A Conservation Service Officer rescues orphaned bear cub from Sunshine Coast Hwy (Conservation Officer Service/Special to the Langley Advance Times)

Orphaned black bears given temporary home in Langley

Critter Care Wildlife Society foster cubs after mother killed on Sunshine Coast highway

Two black bear cubs have been given a temporary home in Langley after their mother was struck by a vehicle last Friday.

Critter Care Wildlife Society took the cubs in over the weekend where they will be cared for and eventually rehabilitated into the wild.

“They are eating,” assured Critter Care executive director Gail Martin. “They were likely born last January, but they are small – about 13 or 14 pounds.”

The sow suffered critical spinal injuries after a driver hit the animal and failed to report the accident on Highway 101 outside the town of Sechelt. The bear was later euthanized on scene by a Conservation Service Officer.

“The mother had given birth to triplets,” Martin explained, “but the third cub was not found at the scene.”

Conservation officers were unable to capture the third sibling and are currently keeping a watch so the lost bear can be properly cared for and reunited with the remainder of its family.

The two that were recused are recovering from the ordeal and fattening up with a specially made formula. “They are on goats milk every four hours right now,” said Martin.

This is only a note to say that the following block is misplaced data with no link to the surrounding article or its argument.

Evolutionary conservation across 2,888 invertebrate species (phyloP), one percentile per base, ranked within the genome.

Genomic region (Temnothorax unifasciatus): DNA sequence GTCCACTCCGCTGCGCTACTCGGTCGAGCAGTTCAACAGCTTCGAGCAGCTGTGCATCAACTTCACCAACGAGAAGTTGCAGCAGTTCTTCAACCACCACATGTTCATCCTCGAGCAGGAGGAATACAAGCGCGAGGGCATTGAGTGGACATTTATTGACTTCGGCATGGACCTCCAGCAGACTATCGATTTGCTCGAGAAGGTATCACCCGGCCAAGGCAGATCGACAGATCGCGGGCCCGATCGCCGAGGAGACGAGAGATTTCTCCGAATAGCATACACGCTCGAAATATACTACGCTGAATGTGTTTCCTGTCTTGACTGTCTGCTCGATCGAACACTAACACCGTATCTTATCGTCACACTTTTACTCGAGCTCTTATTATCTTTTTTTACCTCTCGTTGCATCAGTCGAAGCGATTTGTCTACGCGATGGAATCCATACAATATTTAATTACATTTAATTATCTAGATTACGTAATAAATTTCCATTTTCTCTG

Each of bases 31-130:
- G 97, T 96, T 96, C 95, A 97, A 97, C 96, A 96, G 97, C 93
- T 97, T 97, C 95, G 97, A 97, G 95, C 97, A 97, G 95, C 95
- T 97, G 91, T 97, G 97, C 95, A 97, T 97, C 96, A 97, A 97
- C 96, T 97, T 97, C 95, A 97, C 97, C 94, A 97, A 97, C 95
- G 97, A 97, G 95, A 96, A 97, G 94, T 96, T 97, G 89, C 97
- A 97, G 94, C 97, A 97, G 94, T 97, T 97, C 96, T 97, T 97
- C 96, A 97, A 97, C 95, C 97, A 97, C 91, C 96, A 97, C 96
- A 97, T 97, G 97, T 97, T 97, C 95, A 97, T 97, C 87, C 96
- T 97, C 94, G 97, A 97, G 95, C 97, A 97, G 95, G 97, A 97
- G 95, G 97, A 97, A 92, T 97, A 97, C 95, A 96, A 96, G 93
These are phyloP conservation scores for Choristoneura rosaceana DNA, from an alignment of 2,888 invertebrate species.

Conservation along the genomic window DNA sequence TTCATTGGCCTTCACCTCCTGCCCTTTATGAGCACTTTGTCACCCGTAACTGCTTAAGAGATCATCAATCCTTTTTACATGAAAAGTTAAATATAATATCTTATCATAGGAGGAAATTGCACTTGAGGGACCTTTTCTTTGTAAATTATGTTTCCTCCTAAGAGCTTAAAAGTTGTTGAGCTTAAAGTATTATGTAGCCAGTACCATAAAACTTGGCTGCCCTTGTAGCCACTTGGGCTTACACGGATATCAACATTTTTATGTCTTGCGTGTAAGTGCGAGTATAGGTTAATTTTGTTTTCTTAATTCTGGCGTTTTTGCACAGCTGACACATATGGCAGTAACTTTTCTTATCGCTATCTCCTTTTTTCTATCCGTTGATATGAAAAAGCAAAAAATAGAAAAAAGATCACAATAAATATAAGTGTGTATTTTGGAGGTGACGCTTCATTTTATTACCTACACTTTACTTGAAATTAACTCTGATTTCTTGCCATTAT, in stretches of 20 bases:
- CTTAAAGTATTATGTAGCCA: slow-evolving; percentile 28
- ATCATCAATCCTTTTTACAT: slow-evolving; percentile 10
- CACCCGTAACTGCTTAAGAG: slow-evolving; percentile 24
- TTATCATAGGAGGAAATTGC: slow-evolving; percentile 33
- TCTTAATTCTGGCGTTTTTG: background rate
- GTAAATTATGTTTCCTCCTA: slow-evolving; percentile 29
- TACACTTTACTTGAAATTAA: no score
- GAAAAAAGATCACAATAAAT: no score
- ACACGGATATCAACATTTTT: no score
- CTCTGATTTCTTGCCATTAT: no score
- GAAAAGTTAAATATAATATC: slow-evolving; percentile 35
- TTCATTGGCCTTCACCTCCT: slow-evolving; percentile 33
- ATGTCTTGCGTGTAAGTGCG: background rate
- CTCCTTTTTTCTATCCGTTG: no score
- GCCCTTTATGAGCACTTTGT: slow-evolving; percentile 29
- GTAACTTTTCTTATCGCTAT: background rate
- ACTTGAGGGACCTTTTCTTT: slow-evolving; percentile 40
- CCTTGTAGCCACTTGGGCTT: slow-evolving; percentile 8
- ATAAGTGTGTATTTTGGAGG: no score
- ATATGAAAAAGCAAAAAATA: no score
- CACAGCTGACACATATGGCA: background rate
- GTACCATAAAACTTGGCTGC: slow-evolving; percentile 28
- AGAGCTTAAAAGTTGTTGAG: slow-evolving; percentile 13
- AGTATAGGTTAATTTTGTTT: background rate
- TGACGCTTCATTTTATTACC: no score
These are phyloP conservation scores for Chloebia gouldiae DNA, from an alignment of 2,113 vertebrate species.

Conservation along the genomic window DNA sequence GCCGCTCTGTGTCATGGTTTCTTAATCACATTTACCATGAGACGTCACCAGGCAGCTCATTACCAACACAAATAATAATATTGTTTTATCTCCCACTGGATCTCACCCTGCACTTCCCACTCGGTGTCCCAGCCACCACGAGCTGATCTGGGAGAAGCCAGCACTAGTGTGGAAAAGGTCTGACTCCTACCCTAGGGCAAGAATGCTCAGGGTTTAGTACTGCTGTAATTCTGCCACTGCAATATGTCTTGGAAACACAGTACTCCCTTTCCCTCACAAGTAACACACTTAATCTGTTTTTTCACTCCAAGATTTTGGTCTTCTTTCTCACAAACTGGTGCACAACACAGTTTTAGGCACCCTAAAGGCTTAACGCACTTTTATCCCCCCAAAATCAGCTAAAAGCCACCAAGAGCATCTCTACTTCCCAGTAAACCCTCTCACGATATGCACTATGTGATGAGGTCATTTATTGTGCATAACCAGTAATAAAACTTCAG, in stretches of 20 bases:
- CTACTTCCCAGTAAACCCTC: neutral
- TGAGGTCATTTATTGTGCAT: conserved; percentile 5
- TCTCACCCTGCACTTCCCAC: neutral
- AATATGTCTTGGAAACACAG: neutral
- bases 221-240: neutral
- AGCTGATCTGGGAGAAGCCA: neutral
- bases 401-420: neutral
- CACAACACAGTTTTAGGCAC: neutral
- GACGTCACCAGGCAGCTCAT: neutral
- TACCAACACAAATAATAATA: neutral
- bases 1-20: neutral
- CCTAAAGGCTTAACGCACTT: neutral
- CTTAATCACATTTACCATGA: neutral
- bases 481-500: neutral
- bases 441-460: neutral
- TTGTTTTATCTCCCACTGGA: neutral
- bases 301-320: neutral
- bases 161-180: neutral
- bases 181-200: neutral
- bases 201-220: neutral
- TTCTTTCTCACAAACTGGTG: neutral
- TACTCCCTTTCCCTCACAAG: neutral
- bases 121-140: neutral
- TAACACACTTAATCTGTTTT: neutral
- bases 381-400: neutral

“But we also cook up rice and give that to them mixed up with yogurt. They love it. Small bits of berries are also mixed in, but not very much right now so they can get used to it and not get the runs.”

Martin said the cubs were small compared to other cubs coming in. Two others were recused and given to the society last week from Maple Ridge and Port Alberni, bringing the bear total to 11.

“We have never had 11 at this time of year… it’s been a real strange year,” Martin said.

Black bear cubs emerge from their den at two to three months of age – weighing around five pounds. They typically stay with their mother for the first year and a half of their life – weighing close to 30 pounds when they finally do go their own way.

Read more: Two cases of feeding bears being investigated in B.C.

“We will have to support the little guys until they can be released next spring,” Martin explained.

Critter Care Wildlife Society has recused over 50,000 animals in the past 30 years. With 53 staff members and interns looking after bears, raccoons, skunks, and many other injured forest animals, donations to keep the society running are welcomed.

“People can help give financial support to feed them,” Martin said. “Food can also be donated such as extra berries are also accepted. Towels, blankets, paper all help.”

The society accepts donations at its facility located at 481 216 Street or online at www.crittercarewildlife.org.

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